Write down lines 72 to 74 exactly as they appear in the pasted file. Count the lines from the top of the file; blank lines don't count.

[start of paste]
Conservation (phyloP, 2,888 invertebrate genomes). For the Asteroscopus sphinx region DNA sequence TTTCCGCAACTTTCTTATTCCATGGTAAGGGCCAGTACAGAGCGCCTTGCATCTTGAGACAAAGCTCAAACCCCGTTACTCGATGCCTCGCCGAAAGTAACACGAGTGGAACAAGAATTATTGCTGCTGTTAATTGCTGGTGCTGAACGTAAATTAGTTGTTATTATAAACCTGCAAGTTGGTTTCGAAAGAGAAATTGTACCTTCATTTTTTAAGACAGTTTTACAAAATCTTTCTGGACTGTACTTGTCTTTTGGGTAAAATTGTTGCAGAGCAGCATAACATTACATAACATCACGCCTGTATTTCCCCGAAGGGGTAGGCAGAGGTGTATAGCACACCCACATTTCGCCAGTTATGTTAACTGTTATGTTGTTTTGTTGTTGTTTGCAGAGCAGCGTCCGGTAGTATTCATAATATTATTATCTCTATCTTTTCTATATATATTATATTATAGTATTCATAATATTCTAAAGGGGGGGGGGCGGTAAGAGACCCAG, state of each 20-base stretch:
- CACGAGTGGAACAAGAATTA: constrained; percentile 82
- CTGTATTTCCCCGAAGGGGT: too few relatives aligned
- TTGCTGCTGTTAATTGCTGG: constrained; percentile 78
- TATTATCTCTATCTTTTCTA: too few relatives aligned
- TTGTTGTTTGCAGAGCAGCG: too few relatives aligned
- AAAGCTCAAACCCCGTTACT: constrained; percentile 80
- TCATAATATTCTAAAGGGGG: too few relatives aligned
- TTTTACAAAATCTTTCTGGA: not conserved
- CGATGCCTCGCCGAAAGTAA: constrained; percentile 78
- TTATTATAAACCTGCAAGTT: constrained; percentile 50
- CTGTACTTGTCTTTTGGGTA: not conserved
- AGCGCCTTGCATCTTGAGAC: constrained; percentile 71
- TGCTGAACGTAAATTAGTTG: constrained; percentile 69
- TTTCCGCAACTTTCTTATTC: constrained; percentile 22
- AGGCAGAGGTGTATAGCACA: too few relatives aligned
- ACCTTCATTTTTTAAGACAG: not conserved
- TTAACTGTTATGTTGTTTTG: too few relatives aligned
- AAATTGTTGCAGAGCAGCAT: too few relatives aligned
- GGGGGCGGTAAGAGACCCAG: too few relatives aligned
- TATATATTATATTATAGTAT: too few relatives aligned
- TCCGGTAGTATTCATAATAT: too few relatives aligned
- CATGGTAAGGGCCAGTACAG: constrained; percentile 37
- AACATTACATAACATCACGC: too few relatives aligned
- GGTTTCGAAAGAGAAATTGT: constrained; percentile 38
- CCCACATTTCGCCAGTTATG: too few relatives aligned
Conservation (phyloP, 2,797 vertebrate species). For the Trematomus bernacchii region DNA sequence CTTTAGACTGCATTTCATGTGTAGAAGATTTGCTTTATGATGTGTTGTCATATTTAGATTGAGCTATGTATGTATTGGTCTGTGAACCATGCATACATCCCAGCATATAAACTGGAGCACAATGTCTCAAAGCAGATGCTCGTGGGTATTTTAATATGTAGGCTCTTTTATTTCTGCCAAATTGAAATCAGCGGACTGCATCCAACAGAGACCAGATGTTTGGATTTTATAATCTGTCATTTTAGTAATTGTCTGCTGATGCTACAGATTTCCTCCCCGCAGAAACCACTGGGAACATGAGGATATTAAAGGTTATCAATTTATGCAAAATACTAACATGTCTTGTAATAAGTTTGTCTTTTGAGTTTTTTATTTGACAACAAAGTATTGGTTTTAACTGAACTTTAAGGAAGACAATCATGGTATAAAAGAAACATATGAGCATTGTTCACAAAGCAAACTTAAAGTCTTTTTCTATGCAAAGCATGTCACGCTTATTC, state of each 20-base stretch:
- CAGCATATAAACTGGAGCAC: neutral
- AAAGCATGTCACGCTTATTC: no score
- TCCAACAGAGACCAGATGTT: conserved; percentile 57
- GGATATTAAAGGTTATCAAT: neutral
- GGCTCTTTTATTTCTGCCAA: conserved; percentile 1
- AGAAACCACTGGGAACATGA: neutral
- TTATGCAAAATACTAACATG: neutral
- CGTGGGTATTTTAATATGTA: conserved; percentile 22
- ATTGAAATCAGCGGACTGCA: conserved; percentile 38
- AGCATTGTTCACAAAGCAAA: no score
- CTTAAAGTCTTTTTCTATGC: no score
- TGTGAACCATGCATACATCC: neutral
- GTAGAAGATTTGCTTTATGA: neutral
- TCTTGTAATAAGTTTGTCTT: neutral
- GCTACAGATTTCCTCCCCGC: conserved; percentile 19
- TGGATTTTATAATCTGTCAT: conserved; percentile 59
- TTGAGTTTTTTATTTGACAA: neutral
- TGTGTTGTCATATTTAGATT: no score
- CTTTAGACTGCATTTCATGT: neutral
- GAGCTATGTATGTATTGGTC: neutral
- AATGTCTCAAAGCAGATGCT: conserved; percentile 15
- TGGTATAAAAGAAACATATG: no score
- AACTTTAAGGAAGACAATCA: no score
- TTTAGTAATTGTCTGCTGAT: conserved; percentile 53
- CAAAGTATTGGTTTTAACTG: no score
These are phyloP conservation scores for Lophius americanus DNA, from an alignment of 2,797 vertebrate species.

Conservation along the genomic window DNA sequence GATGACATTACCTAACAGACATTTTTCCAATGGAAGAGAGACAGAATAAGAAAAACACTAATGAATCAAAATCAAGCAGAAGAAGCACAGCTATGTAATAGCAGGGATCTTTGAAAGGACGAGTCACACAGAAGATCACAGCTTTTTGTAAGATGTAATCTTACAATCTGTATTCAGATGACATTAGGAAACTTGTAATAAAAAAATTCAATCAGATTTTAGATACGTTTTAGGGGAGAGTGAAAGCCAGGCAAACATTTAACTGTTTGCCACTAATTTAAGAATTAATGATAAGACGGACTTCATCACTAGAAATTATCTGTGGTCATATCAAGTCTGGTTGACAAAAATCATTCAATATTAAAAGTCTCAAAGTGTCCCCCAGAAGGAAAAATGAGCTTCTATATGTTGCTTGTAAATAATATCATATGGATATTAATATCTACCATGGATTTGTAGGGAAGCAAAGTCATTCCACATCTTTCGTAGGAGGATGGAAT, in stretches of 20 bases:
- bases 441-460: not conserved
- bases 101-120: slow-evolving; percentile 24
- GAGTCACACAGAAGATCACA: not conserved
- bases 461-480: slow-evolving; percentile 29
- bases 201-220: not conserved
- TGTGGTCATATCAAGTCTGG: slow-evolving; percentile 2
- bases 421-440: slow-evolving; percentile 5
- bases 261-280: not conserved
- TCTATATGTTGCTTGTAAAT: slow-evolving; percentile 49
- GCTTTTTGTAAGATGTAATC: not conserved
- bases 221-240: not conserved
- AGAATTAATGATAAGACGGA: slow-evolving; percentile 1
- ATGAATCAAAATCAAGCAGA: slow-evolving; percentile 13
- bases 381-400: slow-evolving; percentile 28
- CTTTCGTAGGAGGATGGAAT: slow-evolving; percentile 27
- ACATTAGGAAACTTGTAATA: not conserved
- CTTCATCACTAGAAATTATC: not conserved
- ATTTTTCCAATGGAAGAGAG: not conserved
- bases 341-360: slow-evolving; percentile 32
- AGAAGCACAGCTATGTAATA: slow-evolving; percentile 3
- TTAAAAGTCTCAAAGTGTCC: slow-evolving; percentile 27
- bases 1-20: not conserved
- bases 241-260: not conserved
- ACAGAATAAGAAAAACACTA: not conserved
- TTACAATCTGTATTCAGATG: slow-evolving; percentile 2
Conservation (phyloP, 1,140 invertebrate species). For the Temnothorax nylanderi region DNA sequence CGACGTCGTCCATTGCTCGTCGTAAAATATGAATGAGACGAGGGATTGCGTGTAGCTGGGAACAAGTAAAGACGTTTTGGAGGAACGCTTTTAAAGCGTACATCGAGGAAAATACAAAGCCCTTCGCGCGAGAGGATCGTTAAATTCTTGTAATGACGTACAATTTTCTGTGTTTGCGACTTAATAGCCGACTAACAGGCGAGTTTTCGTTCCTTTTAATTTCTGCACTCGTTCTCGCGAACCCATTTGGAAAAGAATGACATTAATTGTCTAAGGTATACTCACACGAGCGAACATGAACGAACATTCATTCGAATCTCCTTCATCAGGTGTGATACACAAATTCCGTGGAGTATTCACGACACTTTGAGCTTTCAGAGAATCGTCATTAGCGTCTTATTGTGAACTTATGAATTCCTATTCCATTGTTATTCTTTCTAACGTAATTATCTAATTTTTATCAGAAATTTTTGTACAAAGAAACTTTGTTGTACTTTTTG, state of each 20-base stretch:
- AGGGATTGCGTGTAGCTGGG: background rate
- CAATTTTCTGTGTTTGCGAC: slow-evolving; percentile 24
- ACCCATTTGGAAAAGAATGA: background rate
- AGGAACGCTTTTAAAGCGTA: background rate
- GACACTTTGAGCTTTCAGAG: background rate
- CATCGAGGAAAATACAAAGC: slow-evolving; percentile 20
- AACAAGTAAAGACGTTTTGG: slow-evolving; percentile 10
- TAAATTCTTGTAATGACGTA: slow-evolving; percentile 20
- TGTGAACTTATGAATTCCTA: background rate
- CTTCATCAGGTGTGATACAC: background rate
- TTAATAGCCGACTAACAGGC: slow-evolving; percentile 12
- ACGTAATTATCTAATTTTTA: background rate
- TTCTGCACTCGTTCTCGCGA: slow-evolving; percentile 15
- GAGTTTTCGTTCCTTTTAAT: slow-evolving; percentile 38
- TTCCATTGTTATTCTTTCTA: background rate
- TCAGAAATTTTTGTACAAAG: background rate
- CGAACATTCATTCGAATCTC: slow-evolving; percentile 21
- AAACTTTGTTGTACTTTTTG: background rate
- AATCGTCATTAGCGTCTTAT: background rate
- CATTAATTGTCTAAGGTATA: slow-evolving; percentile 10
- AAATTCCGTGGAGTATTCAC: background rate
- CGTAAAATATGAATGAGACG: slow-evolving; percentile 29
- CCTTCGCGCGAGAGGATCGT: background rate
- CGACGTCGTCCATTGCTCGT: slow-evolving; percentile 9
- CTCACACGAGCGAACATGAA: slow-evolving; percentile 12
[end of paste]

- ATTTTTCCAATGGAAGAGAG: not conserved
- bases 341-360: slow-evolving; percentile 32
- AGAAGCACAGCTATGTAATA: slow-evolving; percentile 3